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Featuring finely crafted compositions and precise, yet stirring performances, Countryside is an ambitious and lovely followup to Frøy Aagre Offbeat's debut album, 2004's Katalyze. The album sports varying moods, veering from stately elegance to moments of more delicate humor and whimsy.
Composed and arranged by the saxophonist/leader, each track has obviously been worked over with care. While the longest song clocks in at just five minutes, each work features a palpable sense of movement and development. Featuring groaning cello playing by Kari Ravnan (who adds richness to three of the nine tracks) and sparkling piano work by Andreas Ulvo, "Sold Gold spins and builds from languid solos into a grand restatement of the main theme in an admirably compact arrangement. Likewise, "Last Waltz progresses from a quirky, high-spirited trot to a suitably grand Old World waltz in a little under four and a half minutes. The title track (with fond clarinet interjections) is simply a perfectly peaceful reverie.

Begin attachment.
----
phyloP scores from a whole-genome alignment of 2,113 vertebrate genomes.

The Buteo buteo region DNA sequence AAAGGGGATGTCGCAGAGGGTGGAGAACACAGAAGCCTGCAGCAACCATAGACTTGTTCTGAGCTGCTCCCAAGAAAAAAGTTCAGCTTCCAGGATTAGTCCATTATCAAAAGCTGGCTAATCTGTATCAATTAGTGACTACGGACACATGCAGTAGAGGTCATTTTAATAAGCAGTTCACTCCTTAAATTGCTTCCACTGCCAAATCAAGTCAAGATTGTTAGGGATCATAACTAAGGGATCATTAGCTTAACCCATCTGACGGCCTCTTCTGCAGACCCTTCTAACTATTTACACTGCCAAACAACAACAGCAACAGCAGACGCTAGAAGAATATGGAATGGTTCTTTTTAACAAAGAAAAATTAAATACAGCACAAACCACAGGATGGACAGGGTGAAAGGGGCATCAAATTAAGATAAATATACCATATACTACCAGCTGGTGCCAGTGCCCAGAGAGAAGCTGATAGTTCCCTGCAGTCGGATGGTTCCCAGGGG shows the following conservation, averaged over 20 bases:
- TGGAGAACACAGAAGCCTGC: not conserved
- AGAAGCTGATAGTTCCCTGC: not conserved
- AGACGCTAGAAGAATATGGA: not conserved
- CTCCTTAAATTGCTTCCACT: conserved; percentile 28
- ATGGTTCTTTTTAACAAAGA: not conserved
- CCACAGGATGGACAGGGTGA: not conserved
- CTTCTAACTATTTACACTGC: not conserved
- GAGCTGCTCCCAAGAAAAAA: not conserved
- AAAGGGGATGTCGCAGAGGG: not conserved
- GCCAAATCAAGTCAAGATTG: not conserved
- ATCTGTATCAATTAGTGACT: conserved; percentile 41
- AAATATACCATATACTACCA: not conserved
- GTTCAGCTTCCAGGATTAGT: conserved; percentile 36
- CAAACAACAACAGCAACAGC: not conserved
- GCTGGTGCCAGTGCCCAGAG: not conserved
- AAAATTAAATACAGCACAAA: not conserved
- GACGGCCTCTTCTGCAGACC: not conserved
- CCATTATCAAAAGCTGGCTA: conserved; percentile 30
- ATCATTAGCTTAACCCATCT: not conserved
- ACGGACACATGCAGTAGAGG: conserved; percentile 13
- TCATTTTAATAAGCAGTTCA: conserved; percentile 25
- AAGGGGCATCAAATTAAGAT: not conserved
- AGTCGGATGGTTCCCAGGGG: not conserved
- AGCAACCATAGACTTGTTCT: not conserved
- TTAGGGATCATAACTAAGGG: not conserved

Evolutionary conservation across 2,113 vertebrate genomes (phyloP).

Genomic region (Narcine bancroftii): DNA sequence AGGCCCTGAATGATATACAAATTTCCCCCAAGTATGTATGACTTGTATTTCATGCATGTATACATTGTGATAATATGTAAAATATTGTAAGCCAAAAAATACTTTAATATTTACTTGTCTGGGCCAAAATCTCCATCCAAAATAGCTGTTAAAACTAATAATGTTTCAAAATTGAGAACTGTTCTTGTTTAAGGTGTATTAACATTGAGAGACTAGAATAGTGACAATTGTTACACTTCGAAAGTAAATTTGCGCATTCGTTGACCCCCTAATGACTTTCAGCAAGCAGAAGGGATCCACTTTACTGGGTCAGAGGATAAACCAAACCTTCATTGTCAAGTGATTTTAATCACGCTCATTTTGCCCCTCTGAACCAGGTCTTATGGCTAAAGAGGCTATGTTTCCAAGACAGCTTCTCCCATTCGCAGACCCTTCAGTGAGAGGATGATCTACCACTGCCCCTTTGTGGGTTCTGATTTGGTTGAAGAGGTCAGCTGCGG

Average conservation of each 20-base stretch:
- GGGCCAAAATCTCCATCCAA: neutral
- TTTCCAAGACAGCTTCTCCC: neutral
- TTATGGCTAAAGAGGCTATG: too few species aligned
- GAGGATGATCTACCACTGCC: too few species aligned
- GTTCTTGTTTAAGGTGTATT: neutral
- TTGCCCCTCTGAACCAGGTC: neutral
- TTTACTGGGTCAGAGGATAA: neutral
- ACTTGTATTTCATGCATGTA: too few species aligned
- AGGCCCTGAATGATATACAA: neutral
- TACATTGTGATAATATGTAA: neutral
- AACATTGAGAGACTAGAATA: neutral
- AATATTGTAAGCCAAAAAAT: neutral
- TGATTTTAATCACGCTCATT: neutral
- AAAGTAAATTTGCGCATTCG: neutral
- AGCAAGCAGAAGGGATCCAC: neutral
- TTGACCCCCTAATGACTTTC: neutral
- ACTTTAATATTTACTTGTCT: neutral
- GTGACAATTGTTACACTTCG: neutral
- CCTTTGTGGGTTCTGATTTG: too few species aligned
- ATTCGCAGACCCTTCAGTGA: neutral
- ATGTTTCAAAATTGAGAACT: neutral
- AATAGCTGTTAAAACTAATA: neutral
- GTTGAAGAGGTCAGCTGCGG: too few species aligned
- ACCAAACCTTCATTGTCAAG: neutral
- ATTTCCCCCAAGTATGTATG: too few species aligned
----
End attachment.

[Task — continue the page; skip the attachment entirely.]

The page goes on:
Countryside is dense but far from inaccessible, due to the sheer tunefulness of the writing and the pithy inventiveness of the playing. No instrumental star shines brighter than the others on the album. This unit truly functions as a band, each member playing off one other and, above all, serving the songs.
Track Listing: The Wheel; Solid Gold; Last Waltz; Rainy Afternoon; Canadian Rockies pt. 1; Canadian Rockies pt. 2; Fastball; A Nice Walk; Countryside.
Personnel: Frøy Aagre: tenor and soprano saxophones; Andreas Ulvo: piano; Audun Ellingsen: double-bass; Freddy Wike: drums; Kari Ravnan: cello (1, 2, 7); Morten Michelsen: clarinets (1, 2, 5-7, 9).
I love jazz because anything is possible; it has few rules and the best jazz breaks those ones. I prefer free improv because it doesn't really have any rules at all.
I was first exposed to jazz in my teens (in the late sixties).
The first jazz record I bought was Filles de Kilimanjaro by Miles Davis, shortly followed by Extrapolation by John McLaughlin.
My advice to new listeners is to listen as widely as possible and not to make snap judgments--stick with it.